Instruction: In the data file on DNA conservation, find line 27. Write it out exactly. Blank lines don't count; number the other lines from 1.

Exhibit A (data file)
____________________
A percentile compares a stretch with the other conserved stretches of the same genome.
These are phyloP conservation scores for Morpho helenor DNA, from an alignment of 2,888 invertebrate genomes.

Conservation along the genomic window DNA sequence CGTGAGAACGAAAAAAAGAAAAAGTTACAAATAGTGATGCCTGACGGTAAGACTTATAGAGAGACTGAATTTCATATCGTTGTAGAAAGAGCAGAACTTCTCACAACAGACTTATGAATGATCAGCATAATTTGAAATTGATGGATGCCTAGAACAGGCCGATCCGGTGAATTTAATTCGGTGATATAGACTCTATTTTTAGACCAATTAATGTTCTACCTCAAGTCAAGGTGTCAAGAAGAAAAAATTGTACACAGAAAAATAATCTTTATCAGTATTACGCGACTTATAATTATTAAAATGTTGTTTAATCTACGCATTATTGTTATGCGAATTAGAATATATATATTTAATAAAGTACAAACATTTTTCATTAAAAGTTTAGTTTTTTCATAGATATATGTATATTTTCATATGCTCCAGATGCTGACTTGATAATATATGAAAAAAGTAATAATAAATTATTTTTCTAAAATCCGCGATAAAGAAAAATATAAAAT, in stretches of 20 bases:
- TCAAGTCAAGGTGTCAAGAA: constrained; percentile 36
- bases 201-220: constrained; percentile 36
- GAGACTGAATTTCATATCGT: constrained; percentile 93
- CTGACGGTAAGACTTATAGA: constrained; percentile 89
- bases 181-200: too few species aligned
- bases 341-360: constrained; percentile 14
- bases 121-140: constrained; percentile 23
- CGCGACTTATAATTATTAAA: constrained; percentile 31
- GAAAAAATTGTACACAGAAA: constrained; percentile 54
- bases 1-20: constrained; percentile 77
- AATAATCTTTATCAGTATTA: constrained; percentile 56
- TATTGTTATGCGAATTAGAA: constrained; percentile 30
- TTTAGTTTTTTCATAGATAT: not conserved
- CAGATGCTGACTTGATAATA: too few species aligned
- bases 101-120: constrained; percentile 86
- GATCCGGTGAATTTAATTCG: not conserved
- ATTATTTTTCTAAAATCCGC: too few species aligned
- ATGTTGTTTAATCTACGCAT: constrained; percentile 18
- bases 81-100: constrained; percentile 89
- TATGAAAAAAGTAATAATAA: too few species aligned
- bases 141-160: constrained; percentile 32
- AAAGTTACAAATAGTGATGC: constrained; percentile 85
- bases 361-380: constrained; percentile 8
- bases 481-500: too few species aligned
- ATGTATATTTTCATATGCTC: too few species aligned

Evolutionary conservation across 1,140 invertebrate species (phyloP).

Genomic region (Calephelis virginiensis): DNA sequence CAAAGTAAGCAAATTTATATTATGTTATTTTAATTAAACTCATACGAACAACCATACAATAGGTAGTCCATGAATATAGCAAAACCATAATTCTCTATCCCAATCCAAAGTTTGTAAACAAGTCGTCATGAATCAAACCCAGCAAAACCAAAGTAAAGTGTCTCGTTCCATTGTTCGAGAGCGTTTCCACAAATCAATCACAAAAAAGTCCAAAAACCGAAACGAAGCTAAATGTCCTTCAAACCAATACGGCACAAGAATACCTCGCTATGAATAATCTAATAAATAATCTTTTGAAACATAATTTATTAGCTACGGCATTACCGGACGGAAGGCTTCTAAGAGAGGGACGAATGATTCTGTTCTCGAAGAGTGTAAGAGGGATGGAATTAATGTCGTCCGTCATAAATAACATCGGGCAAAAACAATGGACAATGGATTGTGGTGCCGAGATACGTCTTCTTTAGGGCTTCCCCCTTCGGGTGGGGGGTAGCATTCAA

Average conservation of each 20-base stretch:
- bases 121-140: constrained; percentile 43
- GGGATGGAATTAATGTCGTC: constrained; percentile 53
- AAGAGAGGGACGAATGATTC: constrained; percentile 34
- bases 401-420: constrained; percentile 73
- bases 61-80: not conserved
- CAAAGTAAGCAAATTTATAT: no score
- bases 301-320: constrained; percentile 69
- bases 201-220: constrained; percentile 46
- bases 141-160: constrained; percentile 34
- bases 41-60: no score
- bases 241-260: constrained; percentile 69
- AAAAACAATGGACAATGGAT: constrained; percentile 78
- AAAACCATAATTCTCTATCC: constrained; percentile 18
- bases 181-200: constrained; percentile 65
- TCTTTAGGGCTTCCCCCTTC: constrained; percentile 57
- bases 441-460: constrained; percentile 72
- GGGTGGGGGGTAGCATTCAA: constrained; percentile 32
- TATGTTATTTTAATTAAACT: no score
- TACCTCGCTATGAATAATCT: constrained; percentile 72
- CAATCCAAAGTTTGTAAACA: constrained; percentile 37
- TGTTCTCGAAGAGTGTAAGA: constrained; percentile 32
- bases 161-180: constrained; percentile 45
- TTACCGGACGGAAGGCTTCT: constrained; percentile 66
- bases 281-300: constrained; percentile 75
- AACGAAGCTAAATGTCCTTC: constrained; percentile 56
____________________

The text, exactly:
- bases 481-500: too few species aligned